“I think there was certainly a wide variation in the amount that people wrote, and I think that there was a wide variety of amount of time that people dedicated to their projects,” Christenson said. “I think it would’ve been better if I could’ve sat down with my advisor and sort of discussed the goals of ‘Why have a senior essay in the first place?’ ”

MB&B major Noah Gourlie ’03 said the survey is a good opportunity for students to advocate for a more enduring senior-project format that could encompass community service, the publication of work or securing a patent.

“For those students who actually intend to go into something that’s pertinent to their major, it would be a real long-term asset to have something that stuck out like a publication or any number of things,” Gourlie said. “If the departments were to foster those kinds of real-world achievements as the senior requirement, it would be a way to turn that into something more meaningful than at least it was in my time.”

Hungerford said the committee hopes to report its findings in January.

Any changes recommended by the committee would not be implemented until the 2008-’09 school year at the earliest, she said.

Comments

  • Anonymous

    hold on to the senior project and be sure that is is rigorous in its proccessses for it is rather those processes and the diligence shown in their pursuit that are at once the fiitng "capstone" for undergraduatge studies and the paradigm for initiative in meeting future challenges, regardless of the subject matter or material result.

    of all the excuses for dropping the effort, the "why bother?" and the senior workload arguments are the least impressive and the most unbecoming.

    if independant critical capbilities are still relevant to liberal studies then any number of occasions for thier exercise, including a final go on terms framed by each student ought to be prized.

    j ranelli

  • Anonymous

    When I was a postdoc at Yale, my incompetent "mentor" allowed a senior, in her senior thesis, to pass of my work as her own. Although she and I had worked together for a couple of weeks (she was "assigned" to me), most of the thesis' ideas and data were generated by me. Indeed, I generated the main data figure. Probably it was stolen from my fellowship application. She acknowledged only the Professor.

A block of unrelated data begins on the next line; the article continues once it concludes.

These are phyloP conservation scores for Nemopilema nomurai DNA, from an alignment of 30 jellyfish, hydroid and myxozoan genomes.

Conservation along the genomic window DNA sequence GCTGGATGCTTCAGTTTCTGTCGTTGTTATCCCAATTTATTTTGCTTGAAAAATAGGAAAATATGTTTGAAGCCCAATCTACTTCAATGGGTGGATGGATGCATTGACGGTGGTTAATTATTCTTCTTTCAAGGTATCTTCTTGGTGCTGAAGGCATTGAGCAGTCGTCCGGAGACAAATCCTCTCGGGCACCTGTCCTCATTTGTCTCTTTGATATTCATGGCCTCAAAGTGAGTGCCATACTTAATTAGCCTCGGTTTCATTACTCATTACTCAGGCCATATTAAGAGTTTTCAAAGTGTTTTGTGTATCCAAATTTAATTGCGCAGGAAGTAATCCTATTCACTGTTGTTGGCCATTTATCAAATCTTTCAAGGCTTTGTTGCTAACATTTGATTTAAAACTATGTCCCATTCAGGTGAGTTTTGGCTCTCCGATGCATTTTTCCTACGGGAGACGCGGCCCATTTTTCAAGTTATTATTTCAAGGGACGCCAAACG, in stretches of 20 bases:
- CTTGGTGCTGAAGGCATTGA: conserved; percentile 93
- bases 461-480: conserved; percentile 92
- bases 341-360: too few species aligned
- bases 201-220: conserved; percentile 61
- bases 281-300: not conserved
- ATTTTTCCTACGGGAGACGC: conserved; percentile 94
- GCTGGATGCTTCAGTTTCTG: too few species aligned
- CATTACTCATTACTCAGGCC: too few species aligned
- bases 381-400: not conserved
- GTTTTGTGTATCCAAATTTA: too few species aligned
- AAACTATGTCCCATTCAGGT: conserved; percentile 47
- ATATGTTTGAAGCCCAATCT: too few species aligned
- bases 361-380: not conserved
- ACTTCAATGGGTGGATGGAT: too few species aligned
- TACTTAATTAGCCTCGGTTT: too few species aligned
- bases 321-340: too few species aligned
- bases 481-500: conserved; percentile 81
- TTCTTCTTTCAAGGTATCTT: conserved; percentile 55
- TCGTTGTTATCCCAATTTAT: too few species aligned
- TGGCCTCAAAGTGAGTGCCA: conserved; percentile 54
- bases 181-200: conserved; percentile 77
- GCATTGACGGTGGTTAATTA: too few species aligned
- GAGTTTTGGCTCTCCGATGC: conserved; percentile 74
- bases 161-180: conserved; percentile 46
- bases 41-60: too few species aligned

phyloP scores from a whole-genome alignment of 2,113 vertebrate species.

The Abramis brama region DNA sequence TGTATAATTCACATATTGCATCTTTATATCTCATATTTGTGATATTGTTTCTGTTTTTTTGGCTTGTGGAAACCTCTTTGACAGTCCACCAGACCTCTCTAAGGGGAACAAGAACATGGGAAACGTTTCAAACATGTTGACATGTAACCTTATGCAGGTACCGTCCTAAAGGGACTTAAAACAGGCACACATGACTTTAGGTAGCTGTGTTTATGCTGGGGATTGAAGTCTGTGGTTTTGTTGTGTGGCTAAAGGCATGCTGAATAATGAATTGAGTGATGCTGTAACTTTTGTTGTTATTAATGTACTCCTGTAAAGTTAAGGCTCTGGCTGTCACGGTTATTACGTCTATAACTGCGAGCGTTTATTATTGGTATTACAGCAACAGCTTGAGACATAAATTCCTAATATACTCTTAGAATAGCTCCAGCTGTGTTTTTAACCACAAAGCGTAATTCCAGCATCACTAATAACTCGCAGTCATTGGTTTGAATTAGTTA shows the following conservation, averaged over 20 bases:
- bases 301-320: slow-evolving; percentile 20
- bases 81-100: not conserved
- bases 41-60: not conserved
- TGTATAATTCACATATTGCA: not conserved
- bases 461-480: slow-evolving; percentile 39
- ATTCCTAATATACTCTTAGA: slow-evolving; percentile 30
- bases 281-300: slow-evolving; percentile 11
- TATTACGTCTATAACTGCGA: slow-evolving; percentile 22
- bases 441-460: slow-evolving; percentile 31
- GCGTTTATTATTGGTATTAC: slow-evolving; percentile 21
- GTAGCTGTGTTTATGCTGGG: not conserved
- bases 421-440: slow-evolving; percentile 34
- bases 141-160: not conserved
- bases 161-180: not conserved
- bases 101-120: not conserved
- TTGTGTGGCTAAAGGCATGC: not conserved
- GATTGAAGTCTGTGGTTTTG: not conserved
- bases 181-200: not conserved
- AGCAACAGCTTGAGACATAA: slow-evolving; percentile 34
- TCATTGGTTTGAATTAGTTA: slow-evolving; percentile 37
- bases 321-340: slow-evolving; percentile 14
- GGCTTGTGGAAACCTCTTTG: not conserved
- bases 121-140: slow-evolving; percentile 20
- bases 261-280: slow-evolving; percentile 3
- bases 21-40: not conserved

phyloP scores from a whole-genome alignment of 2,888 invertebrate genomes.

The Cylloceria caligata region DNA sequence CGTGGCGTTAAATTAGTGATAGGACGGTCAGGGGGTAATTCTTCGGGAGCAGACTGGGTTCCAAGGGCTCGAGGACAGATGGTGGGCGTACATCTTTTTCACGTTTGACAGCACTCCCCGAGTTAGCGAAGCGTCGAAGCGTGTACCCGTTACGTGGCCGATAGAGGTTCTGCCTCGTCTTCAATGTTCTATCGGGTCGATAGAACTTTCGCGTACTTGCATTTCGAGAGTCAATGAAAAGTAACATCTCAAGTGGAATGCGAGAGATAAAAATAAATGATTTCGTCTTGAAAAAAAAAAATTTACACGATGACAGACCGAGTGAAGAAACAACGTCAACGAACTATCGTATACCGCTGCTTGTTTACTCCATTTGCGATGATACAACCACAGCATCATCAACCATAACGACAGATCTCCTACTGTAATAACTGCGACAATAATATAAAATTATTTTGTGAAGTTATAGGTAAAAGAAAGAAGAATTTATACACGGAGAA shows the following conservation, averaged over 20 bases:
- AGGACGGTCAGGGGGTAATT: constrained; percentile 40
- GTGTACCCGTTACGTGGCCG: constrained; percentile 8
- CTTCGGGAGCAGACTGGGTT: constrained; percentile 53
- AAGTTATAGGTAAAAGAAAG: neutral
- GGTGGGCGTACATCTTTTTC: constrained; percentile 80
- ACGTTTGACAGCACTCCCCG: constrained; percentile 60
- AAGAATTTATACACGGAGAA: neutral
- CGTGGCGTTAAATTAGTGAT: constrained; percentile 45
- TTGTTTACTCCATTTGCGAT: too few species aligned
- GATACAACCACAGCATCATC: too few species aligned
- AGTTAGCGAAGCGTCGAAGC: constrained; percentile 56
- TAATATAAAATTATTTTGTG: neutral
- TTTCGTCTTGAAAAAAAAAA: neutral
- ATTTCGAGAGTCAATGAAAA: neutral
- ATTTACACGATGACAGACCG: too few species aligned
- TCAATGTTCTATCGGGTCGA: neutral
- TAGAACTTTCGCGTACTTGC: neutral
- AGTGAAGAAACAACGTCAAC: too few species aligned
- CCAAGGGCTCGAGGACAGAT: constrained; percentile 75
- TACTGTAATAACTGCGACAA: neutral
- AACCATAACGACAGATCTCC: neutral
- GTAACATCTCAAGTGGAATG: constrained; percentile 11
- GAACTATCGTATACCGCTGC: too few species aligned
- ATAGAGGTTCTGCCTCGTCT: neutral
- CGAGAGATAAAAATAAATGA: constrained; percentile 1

If health science departments required seniors to present their theses in seminars, plagiarism would be reduced by the threat of a challenge.

  • Anonymous

    Sadly, the post-doc's experience is very common: undergraduates tacked onto graduate student and post-doc projects, later to take credit for work done by others.

    I don't think undergraduates usually take too much credit on purpose. They usually don't really understand how truly minimal his or her actual contribution has been (having not seen all aspects of the project). Rather, the fault lies with the faculty advisor for not making clear the amount of work (intellectual and otherwise) that has gone into the generation of the data prior to the undergraduate's involvement.

  • Anonymous

    I hope they create some kind of senior requirement for majors in Economics--the lack of a senior essay or project of any kind is pathetic.

  • Pangloss

    I do not mean to refute anything said before, only to add:

    When I was an undergraduate at Yale, I was assigned the task of carrying on the project of a postdoc that was, from its beginnings, fatally flawed in design. I spent 18 months clarifying everything on paper that must have already been evident to the PI and postdoc. If it were not already evident, then it had not been thoroughly thought through.